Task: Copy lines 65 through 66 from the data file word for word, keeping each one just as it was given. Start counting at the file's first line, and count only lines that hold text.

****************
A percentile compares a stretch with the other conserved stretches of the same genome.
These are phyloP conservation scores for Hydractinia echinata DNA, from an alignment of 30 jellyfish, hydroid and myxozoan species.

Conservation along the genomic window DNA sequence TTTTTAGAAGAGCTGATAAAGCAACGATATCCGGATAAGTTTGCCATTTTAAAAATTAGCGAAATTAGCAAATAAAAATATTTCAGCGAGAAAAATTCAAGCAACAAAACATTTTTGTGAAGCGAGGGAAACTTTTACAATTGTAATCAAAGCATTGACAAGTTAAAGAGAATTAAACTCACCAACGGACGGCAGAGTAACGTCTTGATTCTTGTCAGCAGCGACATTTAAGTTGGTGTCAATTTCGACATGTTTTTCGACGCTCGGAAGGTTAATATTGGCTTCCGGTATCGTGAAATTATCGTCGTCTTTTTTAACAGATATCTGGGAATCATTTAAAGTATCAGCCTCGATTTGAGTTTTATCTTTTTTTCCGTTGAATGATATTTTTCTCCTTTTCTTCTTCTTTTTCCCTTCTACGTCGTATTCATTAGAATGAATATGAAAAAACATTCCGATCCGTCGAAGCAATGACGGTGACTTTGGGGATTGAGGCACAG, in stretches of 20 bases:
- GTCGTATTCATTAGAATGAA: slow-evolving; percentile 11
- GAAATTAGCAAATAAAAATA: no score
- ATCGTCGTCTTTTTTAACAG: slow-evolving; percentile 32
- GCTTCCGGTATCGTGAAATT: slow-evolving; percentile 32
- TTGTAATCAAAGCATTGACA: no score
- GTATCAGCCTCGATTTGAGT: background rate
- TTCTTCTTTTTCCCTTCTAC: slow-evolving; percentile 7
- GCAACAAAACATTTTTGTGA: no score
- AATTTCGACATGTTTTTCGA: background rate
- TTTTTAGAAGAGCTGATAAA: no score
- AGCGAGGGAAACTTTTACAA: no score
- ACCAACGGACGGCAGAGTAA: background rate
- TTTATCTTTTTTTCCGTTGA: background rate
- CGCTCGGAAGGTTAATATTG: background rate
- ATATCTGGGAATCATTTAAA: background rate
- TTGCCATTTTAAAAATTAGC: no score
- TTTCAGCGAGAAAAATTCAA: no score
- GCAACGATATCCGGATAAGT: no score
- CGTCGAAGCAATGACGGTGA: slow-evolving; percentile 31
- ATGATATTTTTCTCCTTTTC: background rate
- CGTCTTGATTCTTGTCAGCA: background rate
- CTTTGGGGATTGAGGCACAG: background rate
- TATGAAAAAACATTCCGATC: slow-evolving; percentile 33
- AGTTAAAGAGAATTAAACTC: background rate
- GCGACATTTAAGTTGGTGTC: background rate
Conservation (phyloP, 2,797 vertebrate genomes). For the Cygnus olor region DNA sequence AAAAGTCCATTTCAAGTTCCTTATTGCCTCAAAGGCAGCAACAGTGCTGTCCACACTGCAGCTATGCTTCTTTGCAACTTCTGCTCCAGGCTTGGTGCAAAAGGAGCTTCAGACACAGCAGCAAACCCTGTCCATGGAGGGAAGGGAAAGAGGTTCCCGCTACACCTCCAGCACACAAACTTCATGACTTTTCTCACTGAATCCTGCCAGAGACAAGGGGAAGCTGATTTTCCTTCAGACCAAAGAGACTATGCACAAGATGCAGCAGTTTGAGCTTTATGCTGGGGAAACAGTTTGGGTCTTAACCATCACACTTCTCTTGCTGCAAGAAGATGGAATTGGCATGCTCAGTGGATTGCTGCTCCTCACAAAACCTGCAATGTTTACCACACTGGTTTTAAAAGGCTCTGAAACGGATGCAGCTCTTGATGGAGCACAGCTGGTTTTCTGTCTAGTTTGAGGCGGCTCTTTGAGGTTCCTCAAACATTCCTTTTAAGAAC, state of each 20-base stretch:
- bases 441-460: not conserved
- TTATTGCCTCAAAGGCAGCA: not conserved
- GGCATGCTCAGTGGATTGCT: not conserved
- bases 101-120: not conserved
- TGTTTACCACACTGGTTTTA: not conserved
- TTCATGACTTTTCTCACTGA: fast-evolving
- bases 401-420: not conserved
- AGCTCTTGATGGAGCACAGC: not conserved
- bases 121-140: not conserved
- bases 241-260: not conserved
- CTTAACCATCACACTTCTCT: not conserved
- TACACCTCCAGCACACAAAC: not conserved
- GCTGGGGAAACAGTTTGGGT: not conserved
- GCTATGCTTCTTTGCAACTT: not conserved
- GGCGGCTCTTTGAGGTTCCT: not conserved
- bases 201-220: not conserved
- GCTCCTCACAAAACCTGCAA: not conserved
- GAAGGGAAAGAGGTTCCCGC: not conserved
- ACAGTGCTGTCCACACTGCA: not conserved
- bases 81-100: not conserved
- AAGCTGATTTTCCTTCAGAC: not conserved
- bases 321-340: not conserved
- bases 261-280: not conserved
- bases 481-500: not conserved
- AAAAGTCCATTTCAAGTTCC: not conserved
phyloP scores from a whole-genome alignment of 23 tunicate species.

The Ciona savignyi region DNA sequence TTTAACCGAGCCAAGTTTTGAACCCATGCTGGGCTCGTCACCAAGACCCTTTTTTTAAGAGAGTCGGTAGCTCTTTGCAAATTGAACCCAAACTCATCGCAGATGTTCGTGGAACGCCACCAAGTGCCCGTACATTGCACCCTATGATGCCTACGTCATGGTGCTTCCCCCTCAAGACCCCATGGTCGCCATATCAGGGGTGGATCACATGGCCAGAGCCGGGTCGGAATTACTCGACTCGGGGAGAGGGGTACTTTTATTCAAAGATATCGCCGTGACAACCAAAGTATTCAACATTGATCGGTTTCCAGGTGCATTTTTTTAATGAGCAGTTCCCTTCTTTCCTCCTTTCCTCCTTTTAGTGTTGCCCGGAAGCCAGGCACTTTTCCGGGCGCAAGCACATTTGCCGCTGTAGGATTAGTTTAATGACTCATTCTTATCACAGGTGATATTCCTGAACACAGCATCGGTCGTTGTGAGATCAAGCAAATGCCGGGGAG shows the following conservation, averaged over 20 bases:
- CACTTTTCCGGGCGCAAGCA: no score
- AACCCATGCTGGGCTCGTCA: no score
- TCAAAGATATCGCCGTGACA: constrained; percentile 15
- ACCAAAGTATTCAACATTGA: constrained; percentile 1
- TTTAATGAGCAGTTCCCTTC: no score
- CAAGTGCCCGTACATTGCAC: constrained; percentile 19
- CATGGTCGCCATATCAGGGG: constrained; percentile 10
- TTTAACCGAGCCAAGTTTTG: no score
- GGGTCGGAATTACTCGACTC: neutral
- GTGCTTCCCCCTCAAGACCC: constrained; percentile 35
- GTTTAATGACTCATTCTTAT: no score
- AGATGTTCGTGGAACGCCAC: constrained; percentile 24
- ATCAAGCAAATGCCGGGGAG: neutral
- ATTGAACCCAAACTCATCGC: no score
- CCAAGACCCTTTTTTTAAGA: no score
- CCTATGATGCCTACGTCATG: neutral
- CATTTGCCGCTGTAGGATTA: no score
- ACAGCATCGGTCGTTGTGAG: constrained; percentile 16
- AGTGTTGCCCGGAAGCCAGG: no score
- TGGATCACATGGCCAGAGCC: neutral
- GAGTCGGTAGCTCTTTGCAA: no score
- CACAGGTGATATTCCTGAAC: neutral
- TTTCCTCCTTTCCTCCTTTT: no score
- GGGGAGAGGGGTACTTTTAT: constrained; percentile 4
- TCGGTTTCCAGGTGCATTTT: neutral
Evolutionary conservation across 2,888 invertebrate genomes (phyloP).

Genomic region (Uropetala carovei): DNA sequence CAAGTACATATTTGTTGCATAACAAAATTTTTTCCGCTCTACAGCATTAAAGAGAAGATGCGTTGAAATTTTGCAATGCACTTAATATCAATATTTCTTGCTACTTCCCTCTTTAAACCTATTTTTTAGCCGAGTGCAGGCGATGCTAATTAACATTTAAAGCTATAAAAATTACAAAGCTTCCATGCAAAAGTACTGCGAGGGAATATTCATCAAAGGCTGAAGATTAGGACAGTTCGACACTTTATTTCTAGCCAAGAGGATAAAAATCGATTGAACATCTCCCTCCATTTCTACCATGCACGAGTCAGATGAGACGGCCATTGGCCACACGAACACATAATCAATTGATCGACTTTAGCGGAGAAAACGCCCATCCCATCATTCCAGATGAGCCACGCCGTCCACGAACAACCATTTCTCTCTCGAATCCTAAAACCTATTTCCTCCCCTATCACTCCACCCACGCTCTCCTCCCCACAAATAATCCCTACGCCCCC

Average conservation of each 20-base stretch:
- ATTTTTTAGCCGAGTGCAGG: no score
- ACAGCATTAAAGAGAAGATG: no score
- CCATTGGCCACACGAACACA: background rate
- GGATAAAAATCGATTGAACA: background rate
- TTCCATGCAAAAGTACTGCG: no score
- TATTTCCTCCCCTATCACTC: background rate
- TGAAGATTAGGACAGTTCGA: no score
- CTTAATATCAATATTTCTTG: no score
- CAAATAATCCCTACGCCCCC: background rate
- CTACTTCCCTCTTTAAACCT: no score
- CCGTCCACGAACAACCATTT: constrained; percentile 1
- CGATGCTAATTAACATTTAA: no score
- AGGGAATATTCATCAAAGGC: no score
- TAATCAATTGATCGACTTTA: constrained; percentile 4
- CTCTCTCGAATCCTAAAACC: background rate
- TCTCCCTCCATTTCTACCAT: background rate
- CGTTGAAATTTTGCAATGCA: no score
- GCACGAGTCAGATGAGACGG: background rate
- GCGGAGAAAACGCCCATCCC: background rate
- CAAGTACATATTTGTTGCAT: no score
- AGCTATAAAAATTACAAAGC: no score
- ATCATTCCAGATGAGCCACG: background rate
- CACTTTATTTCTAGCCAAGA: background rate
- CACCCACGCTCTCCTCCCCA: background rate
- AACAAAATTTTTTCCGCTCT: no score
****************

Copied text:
- GGGTCGGAATTACTCGACTC: neutral
- GTGCTTCCCCCTCAAGACCC: constrained; percentile 35